Take the 2-minute tour ×
Server Fault is a question and answer site for system and network administrators. It's 100% free, no registration required.

Our network is currently comprised of Windows 2003 servers and Windows XP workstations. Within the next few months, our PC deployment group plans to start rolling out workstations with Windows 7. In addition, one of our vendors just sent us an e-mail stating that their next version of the software due out in the next few months will require Windows 2008 and no longer support Windows 2003.

Now, our system administrator is telling us that Windows 7 and Windows 2008 will interfere with our network because our main servers (Active Directory, DNS, etc) are Windows 2003 servers. They will force master browser elections and so on...

Is he correct? Will they interfere? I would have thought this would be a larger issue if this was indeed the case. Links to any documentation regarding this matter would be appreciated.

share|improve this question

5 Answers 5

up vote 2 down vote accepted

In one way, introducing Windows 2008 and Windows 7 will interfere with master browser elections in NetBIOS. That being said, this is not an issue for many different reasons.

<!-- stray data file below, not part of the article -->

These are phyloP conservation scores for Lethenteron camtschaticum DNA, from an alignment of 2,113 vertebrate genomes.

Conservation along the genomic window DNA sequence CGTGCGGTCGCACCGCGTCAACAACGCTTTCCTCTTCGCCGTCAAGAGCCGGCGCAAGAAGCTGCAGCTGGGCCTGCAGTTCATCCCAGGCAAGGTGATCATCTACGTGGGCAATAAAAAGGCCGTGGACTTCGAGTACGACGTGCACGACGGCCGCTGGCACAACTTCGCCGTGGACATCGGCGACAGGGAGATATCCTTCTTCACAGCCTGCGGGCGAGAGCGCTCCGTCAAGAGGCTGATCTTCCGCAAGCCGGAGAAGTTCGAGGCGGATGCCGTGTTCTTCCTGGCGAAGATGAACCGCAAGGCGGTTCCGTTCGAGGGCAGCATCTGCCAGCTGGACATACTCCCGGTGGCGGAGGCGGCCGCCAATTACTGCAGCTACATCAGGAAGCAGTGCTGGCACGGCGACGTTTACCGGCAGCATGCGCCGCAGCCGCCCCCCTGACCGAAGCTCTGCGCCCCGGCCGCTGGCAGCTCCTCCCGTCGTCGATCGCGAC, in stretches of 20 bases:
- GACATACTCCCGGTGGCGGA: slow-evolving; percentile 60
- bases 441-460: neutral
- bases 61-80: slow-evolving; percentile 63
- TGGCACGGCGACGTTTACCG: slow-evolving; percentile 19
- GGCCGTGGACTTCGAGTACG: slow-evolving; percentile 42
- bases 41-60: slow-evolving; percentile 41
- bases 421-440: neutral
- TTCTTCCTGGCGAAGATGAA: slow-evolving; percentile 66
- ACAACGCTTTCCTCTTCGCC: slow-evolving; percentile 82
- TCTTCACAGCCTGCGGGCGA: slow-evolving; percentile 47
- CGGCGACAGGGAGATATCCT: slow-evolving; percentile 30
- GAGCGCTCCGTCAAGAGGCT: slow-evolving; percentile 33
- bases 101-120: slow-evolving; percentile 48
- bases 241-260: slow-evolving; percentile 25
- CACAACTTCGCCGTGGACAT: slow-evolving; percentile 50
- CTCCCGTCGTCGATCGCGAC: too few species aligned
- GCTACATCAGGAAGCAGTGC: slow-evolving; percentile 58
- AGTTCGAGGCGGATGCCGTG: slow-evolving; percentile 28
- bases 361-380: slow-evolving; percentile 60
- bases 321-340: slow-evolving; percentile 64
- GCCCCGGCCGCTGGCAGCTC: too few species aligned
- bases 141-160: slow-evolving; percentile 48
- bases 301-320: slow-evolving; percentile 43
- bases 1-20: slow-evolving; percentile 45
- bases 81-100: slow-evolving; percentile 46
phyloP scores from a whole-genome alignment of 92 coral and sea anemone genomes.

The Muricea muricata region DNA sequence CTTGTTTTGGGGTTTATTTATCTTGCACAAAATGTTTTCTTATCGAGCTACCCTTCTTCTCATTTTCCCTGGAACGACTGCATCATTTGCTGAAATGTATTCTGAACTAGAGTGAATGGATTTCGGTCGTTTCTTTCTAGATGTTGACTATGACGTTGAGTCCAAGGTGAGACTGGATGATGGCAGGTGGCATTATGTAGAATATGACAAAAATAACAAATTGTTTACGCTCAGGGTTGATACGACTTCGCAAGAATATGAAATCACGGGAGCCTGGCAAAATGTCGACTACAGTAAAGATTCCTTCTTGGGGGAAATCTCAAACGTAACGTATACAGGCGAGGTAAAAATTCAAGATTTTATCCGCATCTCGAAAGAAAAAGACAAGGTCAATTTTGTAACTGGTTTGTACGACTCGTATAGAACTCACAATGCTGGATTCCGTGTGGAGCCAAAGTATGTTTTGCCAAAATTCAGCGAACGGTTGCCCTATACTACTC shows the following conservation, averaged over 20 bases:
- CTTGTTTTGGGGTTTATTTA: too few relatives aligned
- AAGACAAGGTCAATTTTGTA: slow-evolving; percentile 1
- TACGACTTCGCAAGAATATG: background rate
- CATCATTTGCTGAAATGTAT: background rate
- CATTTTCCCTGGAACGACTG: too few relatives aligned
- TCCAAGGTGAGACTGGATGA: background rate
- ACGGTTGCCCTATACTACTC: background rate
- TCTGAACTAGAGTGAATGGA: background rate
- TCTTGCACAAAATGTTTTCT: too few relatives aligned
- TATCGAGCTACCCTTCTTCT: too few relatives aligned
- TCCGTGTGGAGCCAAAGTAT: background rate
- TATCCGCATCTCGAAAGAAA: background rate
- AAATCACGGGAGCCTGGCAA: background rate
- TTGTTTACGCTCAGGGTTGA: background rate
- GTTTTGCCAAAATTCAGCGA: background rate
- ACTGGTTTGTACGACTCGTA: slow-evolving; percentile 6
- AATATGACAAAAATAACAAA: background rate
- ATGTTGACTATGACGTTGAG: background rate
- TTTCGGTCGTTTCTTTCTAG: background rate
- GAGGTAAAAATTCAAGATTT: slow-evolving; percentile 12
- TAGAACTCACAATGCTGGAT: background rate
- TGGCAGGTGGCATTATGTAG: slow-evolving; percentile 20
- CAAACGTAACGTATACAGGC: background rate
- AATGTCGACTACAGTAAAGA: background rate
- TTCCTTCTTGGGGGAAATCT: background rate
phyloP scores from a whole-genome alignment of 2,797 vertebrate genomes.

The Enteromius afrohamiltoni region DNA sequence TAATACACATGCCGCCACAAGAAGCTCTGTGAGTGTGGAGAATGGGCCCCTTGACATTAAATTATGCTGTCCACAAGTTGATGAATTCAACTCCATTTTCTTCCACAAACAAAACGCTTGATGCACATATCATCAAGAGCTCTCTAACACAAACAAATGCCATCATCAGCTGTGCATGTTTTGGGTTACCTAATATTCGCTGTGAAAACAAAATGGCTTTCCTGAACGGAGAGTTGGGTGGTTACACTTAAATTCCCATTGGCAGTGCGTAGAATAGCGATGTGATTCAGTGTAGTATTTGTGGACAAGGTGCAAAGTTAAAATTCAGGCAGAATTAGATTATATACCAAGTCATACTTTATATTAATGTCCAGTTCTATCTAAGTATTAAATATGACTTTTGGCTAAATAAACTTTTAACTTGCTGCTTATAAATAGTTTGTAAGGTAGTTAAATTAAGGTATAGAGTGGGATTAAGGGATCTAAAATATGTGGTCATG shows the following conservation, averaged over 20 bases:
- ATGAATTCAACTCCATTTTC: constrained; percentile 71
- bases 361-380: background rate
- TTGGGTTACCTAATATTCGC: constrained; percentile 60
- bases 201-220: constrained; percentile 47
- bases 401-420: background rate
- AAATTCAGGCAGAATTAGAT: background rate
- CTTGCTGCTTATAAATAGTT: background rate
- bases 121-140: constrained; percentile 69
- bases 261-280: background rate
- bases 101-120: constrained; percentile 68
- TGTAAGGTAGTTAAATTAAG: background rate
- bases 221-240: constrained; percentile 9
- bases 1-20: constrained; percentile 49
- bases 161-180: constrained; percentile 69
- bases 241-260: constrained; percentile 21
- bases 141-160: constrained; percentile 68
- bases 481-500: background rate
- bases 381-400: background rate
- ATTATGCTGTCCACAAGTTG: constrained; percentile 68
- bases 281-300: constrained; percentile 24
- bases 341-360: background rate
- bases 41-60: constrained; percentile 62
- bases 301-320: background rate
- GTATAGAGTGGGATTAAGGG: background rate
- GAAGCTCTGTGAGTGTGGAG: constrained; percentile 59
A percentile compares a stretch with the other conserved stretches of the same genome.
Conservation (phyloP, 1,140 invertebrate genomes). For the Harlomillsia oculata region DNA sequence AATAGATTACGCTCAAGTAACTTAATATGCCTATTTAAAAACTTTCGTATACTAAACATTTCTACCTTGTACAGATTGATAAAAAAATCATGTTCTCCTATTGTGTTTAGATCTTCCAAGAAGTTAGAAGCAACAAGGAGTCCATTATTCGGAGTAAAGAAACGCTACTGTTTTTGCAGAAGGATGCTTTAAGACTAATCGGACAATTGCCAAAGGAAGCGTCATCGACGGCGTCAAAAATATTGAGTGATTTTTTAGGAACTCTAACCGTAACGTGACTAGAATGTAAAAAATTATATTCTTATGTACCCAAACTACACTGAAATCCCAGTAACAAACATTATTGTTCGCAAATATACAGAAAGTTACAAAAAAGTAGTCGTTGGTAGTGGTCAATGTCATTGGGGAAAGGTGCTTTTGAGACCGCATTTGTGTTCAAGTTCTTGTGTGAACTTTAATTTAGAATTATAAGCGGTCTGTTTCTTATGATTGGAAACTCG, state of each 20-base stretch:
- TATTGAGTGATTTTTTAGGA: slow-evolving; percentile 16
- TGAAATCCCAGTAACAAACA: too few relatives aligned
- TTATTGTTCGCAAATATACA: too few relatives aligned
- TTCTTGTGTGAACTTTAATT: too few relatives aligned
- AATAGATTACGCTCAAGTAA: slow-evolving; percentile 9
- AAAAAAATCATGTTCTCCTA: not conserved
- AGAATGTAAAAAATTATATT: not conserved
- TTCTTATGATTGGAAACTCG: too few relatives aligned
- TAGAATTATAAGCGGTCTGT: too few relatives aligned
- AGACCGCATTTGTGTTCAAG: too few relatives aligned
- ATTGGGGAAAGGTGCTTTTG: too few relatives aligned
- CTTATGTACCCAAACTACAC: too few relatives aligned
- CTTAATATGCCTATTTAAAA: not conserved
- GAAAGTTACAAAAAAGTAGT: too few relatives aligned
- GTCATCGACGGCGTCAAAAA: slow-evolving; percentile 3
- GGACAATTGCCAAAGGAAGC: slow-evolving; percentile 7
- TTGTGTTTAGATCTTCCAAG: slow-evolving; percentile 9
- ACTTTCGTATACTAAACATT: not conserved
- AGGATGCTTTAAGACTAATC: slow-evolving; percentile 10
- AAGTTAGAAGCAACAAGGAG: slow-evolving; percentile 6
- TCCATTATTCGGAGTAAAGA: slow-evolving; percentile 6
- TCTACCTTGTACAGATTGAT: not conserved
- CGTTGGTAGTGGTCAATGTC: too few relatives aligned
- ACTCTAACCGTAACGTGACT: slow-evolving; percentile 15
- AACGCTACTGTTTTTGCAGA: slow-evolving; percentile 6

First, you need to know that master browser selection is based on domain controller status and Windows version (this is where 2008 comes in to play). The PDC emulator will always win master elections no matter what OS level they are at. For broadcast domains where the PDC emulator role is not running, domain controllers will try to become the master. Finally, if no DC is available then the highest Windows version will win the election.

With that being said, very few applications rely on NetBIOS these days. Almost all Microsoft applications and third party applications will resolve through DNS, not NetBIOS.

Additionally, anyone relying on NetBIOS will have WINS deployed on the network. WINS removes the reliance on master browsers and allows NetBIOS to operate across subnets. Windows clients configured with a WINS server will default to H-nodes which means they query WINS before doing a broadcast for name resolution.